Rome’s Domus Aurea, Nero’s famed “Golden House,” has reopened to the public. (Well, partly. More on that in a moment).
I haven’t seen this much excitement over a site’s opening since the Colosseum’s underground was unveiled back in 2010. And you know what? Having toured both, the excitement over the Domus Aurea may be even more merited.
(PS: Don’t miss my article on the Domus Aurea in the Globe & Mail!).
First, the basics. Emperor Nero built his palace back in 64AD. (Yes, he’s the “fiddled while Rome burned” guy; although that’s an urban legend, you can’t deny his, erm, ingeniousness in using the land conveniently cleared by the fire for his dream palace). The property, which included open gardens and pastures as well as rooms and galleries, stretched all the way from the Palatine Hill to the Esquiline. Some scholars place it at 300 acres.
And let’s just say that the term “Golden House” doesn’t even begin to describe the property’s dazzle and opulence. “The vestibule of the house was so big it contained a colossal statue 120 feet high, the image of Nero; and it was so extensive that it had three colonnades a mile long. There was a lake too, in fact a sea, surrounded with buildings as big as cities,” Suetonius wrote. (Nota bene: The Colosseum later was built on the site of that lake). “Behind it were villas with fields, vineyards and pastures, woods filled with all kinds of wild and domestic animals. In the rest of the house everything was coated with gold and adorned with gems and shells. The dining-rooms had fretted ceilings made of ivory, with panels that turned and shed flowers and perfumes on those below. The main banquet hall was circular and constnatly revolved day and night, like the heavens. He had baths supplied with sea water and sulphur water.”
In other words: Nero would have killed on MTV’s Cribs.
Buried underground (and with other structures, including Trajan’s baths, later constructed on top of it), the Domus Aurea was largely forgotten until its rediscovery in the 15th century. Visitors included the artists Perugino, Ghirlandaio, and Raphael — all of whom were inspired by the palace’s frescoes and decorations and whose resulting work helped shape the direction of the Renaissance.
But the Domus Aurea has struggled since then. Among the biggest issues has been water drainage: whenever it rained hard (and sometimes when it didn’t), water would soak through the park, right above the Domus Aurea, into the palace’s 2,000-year-old ceiling. The site closed in 2005; it reopened in 2007, but out of concerns for visitors’ security, was closed again almost immediately. And in 2010, after heavy rains, a 645-square-foot section of the ceiling caved in.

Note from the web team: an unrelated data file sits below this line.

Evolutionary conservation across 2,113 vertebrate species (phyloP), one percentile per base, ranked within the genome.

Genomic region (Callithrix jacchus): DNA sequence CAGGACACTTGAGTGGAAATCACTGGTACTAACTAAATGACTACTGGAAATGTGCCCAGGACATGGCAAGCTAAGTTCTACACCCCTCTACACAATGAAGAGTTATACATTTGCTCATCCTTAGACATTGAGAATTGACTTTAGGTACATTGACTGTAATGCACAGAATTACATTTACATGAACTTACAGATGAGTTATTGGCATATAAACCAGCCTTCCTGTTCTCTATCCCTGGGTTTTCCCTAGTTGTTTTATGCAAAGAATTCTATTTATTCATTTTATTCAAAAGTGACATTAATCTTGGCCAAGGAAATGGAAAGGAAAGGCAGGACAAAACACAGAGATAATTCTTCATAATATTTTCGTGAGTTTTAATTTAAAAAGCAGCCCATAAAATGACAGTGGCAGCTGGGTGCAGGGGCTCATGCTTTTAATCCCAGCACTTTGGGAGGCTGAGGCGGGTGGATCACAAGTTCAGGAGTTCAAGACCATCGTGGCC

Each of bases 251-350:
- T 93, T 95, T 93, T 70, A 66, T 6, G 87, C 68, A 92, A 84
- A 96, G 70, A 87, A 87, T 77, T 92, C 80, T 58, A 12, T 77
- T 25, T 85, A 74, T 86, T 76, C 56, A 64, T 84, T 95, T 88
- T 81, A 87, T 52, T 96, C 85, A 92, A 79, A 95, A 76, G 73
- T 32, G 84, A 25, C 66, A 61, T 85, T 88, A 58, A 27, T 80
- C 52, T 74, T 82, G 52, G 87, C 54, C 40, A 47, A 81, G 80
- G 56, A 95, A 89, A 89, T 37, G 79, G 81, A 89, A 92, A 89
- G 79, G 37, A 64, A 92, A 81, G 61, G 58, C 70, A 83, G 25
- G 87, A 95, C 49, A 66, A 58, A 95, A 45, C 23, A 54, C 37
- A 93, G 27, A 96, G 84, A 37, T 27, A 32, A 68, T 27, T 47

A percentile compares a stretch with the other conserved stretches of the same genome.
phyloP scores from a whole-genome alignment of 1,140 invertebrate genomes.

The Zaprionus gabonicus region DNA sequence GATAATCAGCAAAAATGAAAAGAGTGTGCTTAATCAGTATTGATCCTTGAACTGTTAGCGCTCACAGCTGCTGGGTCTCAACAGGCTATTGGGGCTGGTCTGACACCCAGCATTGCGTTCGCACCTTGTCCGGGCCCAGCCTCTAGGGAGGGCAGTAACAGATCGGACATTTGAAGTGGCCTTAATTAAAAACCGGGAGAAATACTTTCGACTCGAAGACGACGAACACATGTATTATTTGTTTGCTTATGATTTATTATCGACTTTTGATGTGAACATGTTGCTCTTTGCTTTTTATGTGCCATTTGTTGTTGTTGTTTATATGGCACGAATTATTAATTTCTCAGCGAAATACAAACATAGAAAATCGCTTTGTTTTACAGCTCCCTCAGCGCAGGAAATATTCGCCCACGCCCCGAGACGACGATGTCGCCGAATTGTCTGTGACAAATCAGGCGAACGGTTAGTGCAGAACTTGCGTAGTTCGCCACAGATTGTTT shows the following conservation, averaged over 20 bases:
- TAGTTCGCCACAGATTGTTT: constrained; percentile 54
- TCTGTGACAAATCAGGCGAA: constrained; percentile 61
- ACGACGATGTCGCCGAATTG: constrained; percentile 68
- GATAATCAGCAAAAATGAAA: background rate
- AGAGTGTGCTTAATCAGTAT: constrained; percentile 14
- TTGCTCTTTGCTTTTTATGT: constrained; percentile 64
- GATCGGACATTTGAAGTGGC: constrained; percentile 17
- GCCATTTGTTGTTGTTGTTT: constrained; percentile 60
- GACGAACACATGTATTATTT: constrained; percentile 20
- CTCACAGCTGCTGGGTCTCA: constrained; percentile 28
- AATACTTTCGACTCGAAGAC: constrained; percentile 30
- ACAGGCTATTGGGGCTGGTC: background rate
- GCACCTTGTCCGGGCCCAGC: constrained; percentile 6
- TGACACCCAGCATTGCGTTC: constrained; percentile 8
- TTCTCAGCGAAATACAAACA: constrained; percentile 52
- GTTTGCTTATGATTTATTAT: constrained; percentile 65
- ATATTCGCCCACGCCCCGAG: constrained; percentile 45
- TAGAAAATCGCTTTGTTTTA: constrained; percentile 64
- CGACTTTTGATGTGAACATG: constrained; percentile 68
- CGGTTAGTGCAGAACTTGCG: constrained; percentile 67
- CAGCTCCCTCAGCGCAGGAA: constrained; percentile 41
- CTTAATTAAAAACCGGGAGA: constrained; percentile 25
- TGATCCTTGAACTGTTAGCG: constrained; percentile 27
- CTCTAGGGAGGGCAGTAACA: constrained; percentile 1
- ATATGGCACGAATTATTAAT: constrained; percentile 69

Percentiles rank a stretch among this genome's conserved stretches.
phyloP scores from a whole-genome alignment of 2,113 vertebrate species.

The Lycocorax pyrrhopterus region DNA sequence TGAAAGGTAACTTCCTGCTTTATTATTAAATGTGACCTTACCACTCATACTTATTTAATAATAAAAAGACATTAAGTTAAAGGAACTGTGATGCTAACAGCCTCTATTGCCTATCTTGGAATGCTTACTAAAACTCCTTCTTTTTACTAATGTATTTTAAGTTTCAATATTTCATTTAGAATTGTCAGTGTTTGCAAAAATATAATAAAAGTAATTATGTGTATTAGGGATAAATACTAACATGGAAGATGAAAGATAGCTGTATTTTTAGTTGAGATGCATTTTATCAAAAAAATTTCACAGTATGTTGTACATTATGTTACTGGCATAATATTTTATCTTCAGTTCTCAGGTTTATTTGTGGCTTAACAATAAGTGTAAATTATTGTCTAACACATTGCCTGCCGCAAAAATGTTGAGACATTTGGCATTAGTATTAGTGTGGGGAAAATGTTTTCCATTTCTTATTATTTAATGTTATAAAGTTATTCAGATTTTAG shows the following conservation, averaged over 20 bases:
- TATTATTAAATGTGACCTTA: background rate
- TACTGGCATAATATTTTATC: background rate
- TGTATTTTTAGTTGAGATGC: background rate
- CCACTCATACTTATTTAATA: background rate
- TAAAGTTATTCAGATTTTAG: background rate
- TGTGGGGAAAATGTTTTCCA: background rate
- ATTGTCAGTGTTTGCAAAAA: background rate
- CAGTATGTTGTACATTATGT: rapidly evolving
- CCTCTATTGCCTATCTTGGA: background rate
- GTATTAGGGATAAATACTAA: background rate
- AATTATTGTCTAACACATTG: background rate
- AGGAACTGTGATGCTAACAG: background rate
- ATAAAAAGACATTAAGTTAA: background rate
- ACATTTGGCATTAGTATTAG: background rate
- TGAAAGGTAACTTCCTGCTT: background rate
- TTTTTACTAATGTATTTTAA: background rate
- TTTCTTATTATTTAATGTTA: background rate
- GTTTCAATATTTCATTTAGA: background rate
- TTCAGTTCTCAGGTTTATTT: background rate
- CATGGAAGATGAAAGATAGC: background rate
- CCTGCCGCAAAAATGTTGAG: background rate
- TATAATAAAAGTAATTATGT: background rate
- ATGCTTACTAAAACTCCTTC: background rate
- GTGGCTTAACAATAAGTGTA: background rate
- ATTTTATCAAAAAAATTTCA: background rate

When I heard about the latest collapse, I figured the Domus Aurea would never be properly restored enough to recover. And I definitely didn’t think it would open to the public anytime soon.
But sometimes, Rome surprises you. And, while seven years isn’t exactly “soon,” the Domus Aurea has (partly) reopened. And it is being restored, to the tune of $39 million. You can even track the restoration’s progress online. (One of the projects underway is a plan to decrease the weight, and burden, of the park above on the ancient structure below).
And! Yes, you can now visit the Domus Aurea. Even though the restoration remains underway, sections that have been secured, including an enormous octagonal, domed room, long galleries and rooms with plenty of frescoes and stucco, are open to visitors on guided tours.
I went last week, and it was fantastic. The tours are led by archaeologists working on the Domus Aurea. Although the guides don’t go into the juicy stories and anecdotes they could include (a general problem with tours run by the sites themselves, I’ve noticed, is that the guides tend to focus on raw facts, timelines and archaeological details, not on the nutty stories that can bring the sites to life), they really know their stuff.
Plus, there’s nothing like being led, hard-hat in place, through an opulent, 2,000-year-old palace that has been pretty much off-limits for the past 15 years.
Tours, which must be pre-booked, take place only on the weekends until March 8 (March 2015 update: They’re now running through August!) (April 2016 update: now until June 2016… likely to be extended!) they run several times a day in English, Italian, and Spanish. They cost €12 each to reserve on the web. You can book your Domus Aurea tour online here. Since the entrance is on the Colle Oppio, right across from the Colosseum, and since the Colosseum was built on the Domus Aurea’s former lake, I recommend doing both in the same day — the two sites together will give you a great sense of Roman history in its first two centuries of empire.
If you liked this post, you’ll love The Revealed Rome Handbook: Tips and Tricks for Exploring the Eternal City, available for purchase on Amazon or through my site here! I’m also free for one-on-one consulting sessions to help plan your Italy trip.